Another serious safety issue is the collar and lead combo. If a dog has not been trained to heal and instead pulls and lunges on the lead, then the collar can damage the neck and throat over time. Repetitive corrective jerking by the handler can also damage the throat area, and so care must be taken with corrective handling. While this is slightly more likely in breeds with slim, long necks and short coats than in others with massive muscular necks and thicker coats, damage can happen to any dog and care must be taken with the use of a collar. If you cannot get your dog to heel properly and have tried multiple training techniques, then use a training collar such as a Haltie or Gentle Leader or a harness or training harness. Harnesses distribute the pull to the dog's body instead of the throat area, which is highly desirable. The above training collars help the dog not pull by maintaining control of the head.

Lastly, but certainly not least: Never attach a dog in a moving vehicle to a collar. Never attach a lead to the collar of a dog near or in water or near a high precipice or ledge. At these times, connect your dog to a harness only!

The Collar Conclusion: If you still do not like the idea of a collar, that is perfectly fine! Halters are a safer device, no question. But I strongly advise that if you are not using a collar, please, please make sure your dog has clear identification on them at all times!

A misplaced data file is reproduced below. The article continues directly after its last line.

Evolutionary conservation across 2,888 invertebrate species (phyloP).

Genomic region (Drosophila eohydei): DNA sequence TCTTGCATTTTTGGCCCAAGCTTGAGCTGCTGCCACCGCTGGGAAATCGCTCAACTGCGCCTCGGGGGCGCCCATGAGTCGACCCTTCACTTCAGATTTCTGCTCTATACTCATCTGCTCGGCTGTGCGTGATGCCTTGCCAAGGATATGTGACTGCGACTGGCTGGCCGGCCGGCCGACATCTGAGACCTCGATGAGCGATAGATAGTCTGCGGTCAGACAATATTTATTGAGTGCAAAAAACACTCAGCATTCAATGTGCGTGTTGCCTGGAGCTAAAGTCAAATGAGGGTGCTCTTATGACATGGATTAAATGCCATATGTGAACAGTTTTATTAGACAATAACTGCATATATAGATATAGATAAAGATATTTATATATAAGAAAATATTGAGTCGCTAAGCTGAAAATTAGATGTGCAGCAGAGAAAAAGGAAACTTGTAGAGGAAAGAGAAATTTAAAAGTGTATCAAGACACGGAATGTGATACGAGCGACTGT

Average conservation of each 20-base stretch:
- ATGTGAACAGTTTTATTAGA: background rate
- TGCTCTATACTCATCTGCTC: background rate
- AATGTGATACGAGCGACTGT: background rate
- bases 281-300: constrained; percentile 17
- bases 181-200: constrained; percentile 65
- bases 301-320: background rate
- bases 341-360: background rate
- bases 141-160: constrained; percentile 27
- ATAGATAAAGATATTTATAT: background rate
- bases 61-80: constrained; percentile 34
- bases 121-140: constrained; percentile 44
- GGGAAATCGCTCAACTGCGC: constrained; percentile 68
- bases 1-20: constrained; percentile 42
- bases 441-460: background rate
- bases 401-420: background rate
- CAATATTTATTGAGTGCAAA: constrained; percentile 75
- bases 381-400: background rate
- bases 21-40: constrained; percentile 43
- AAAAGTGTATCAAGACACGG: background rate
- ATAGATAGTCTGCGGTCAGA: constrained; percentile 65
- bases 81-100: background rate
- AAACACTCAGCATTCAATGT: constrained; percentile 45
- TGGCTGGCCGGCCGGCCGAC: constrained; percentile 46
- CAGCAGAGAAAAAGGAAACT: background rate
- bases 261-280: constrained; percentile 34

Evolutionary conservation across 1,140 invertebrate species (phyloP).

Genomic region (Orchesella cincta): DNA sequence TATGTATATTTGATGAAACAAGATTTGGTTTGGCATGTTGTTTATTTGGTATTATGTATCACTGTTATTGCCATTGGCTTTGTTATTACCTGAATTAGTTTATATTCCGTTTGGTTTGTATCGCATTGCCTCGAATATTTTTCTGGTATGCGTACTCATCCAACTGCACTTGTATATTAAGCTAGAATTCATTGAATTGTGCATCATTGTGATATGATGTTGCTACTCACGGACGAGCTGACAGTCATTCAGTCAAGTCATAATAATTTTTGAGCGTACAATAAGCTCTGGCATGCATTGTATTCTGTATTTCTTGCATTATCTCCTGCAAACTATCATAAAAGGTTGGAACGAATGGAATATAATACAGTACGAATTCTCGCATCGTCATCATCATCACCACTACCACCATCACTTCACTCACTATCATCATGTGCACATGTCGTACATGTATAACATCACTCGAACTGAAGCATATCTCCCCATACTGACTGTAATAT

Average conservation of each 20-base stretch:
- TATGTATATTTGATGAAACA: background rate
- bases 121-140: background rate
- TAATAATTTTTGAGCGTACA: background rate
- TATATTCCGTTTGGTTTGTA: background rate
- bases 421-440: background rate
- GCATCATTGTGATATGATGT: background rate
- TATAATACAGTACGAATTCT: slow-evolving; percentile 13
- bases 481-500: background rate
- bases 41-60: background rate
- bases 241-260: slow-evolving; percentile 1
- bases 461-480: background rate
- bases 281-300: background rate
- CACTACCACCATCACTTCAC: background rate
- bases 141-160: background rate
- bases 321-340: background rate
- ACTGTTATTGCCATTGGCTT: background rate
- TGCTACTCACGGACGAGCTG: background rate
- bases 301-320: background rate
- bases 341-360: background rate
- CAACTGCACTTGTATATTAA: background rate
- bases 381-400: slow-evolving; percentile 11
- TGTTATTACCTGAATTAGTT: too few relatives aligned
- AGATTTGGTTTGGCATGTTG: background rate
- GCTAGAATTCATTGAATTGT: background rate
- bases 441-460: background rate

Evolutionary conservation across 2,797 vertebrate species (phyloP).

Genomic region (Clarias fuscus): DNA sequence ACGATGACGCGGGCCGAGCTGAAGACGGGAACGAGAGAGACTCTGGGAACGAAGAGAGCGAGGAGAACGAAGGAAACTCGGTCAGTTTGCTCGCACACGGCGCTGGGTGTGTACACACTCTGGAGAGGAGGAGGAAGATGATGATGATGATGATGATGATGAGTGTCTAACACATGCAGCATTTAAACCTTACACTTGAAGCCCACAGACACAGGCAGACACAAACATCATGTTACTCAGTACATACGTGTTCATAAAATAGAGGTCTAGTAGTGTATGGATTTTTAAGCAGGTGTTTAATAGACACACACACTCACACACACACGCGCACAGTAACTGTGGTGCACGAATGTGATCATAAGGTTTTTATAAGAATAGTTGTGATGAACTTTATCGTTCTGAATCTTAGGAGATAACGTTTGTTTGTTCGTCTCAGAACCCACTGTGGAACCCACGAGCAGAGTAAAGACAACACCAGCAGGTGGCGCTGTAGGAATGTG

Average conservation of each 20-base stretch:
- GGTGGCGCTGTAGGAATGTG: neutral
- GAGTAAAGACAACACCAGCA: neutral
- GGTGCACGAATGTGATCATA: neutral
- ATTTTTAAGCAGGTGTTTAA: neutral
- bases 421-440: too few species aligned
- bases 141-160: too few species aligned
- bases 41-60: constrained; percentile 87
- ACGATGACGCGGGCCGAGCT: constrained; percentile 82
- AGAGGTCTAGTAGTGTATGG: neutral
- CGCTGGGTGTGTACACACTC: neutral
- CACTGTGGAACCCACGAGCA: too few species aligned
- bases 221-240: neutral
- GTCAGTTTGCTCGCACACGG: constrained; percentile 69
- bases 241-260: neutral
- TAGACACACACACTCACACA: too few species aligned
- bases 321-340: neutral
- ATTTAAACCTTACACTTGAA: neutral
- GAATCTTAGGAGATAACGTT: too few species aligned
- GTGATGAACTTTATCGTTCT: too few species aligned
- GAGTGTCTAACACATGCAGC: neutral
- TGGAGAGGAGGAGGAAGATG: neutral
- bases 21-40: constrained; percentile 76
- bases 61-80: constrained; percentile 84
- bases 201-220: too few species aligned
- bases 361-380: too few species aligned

As dilidgent as we may be, we may not always think of what can happen, such as a car accident where your dog could get out and flee from the scene. We may not want to think of such possibilities. Being prepared is as much a part of safety resonsibility as proper selection and use of equipment.

If you have taken the time to read this collar discourse, then you are most likely a responsible, caring provider. And, in that, I am barking up a tree that is already in bloom. So, will you help me spread the word? Would you play a part to help more and more people understand about dogs, equipment and safety? And let's not let ourselves become slack either, taking off identification for even a few hours, as we are taking away the voice we have provided our dog during that time. Nothing probably will, but then, a lot can happen in a few hours. Let's be as diligent as possible in our own care of our best friends.

Thank You...for taking the time to find our more! - Delinda